Regions with the highest discriminative capacity have the smallest RFs
What are the different types of cutaneous receptors?
Free nerve endings
Hair end organs
Krause end bulbs
Where can free nerve endings be found and what is the function?
Pain, heat, cold
Where can meissner's corpuscles be found and what is the function?
Abundant in skin locations where two point discrimination is highest, not present in hairy skin
Where can merkel's discs be found and what is the function?
Same in meissner's corpuscle but present in moderate numbers in hairy skin
Where can krause end bulbs be found and what is the function?
At border of dry skin and mucous membranes
Where can ruffini endings be found and what is the function?
Within dermis and joint capsules
Where can pacinian corpuscles be found and what is the function?
Within dermins and fascia
What are the subdivisions of skin LTM?
Rate of adaptation: Fast or slow
Size of receptive field: small (type 1) or wide (type 2)
What are the receptors and parent fibres of free nerve endings?
Parent nerve fibre: delta of C
What are the receptors and parent fibres of merkel discs?
Parent fibre: beta
Slow adapting type 1 unit receptor
What are the receptors and the parent fibre type of meissner's corpuscles?
Parent fibre: beta
Fast adapting type 1 unit
What are the receptors and the parent fibre type of ruffini endings?
Parent fibre: beta
Slow adapting type 2 unit
What are the receptors and the parent fibre type of pacinian corpuscles?
Parent fibre: betea
Fast adapting type 2 unit
What is the maximal vibration of human detection?
150 Hz; this is why a 128 tuning fork is utilised
What fibre class and termination in the spinal cord does nociceptors utilise?
Termination: laminae 1 and 2
What fibre class and termination in the spinal cord does LTMs utilise?
Termination: laminae 3-6
What fibre class and termination in the spinal cord does proprioceptors utilise?
Termination: laminae 7-9
What is the laminae of rexed?
Subdivisions of grey matter
What sensory information does the dorsal column medial lemniscal pathway process?
Where will the dorsal column fibres decussate?
Medulla at the great sensory decussation to then ascend in the medial lemniscus to the ventral posterior lateral nucleus of the thalamus
What sensory information does the spinothalamic tract process?
Pain, thermosensation, crude touch, itch, tickle
What is the difference between the medial gracile tract and the lateral cuneate tract of the dorsal column?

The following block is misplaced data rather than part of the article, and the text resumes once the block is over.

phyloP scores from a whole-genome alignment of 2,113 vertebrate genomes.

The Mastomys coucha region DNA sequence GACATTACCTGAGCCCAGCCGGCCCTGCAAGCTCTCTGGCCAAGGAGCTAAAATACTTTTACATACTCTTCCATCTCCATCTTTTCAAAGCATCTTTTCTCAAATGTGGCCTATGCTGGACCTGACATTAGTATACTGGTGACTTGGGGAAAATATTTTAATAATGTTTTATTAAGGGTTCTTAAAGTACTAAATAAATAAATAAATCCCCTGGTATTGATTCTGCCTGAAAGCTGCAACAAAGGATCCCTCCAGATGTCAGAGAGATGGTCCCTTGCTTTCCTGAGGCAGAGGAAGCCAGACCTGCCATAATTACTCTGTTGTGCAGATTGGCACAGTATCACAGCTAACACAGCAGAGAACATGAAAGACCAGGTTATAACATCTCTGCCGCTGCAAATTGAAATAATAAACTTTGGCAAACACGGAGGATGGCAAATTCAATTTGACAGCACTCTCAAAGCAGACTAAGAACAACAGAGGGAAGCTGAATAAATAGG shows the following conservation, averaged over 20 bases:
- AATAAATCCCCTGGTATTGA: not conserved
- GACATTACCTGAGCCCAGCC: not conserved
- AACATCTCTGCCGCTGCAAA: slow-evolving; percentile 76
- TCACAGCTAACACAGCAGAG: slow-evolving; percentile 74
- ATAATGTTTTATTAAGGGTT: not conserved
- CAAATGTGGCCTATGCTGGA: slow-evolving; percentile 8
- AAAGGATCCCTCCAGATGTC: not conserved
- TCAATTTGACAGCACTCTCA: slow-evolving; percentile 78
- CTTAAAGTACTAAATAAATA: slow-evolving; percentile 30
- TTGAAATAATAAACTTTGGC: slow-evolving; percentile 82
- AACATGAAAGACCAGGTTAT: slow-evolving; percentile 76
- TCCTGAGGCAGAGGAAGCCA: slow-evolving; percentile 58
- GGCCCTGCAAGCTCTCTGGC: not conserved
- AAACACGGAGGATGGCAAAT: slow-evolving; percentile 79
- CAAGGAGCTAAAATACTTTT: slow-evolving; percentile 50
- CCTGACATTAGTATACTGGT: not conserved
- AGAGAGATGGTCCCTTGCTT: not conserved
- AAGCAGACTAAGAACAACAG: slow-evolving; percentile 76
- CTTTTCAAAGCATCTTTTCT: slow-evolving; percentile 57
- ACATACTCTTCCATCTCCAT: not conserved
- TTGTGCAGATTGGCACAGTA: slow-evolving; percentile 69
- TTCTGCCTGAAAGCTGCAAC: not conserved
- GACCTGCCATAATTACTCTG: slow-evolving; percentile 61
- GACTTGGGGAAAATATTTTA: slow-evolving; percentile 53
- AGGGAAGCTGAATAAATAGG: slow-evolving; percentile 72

Gracile nuclei: lower limbs and lower trunk - below T6
Cuneate tract: upper limbs and upper trunk - above T6
How will the neurones of the DCML pathway reach the primary somatosensory cortex of the post central gyrus from the thalamus?
Posterior internal capsule
What is stereognosis?
Ability to recognise an object by feeling it
What is contrast enhancement?
As information is conveyed from one neurone to the next in a sensory pathway, differences in the activity of adjacent neurones are amplified producing a contrast enhancement
What is lateral inhibition?
When one neurone is active, it will inhibit the activity of its neighbours via inhibitory interneurons
What will the trigeminothalamic pathway process?
General somatic information from the anterior head, oral and nasal cavities, sinuses, intracranial dura and cerebral arteries
Where are the soma of sensory neurones of the trigeminal nerve found?
Trigeminal sensory ganglion
What will synapse in the spinal nucleus?
Pain and temp from face
How will information from the trigeminal nuclei reach the thalamus?
Via trigeminal lemniscus to the ventroposteriomedial nucleus
How will information from the VPM nucleus of the thalamus reach the cortex?
Via thalamocortical neurones
Which brodmann areas is the somatosensory cortex in the parietal lobe associated with?
1,2,3a and 3b
Describe the sensory homunculus
Toes at top
Tongue at bottom
Hand separates the head from the face
How many layers are there to the somatosensory cortex?
6 cell layers
Which layer of the somatosensory cortex receives the majority of neurones from the thalamus?
What are the layers of the somatosensory cortex?
1 = molecular
2 = external granular
3 = external pyramidal
4 = internal granular
5 = internal pyramidal
6 = multiform
What does the posterior parietal cortex receive?
Information from the somatosensory cortex and other cortical areas such as visual and auditory and subcortical areas such as the thalamus
What does the posterior parietal cortex do?
Deciphers the deeper meaning of information from the somatosensory cortex
What can damage to the posterior parietal cortex result in?
Bizarre neurological disorders; agnosia, astereognosis, hemispatial neglect syndrome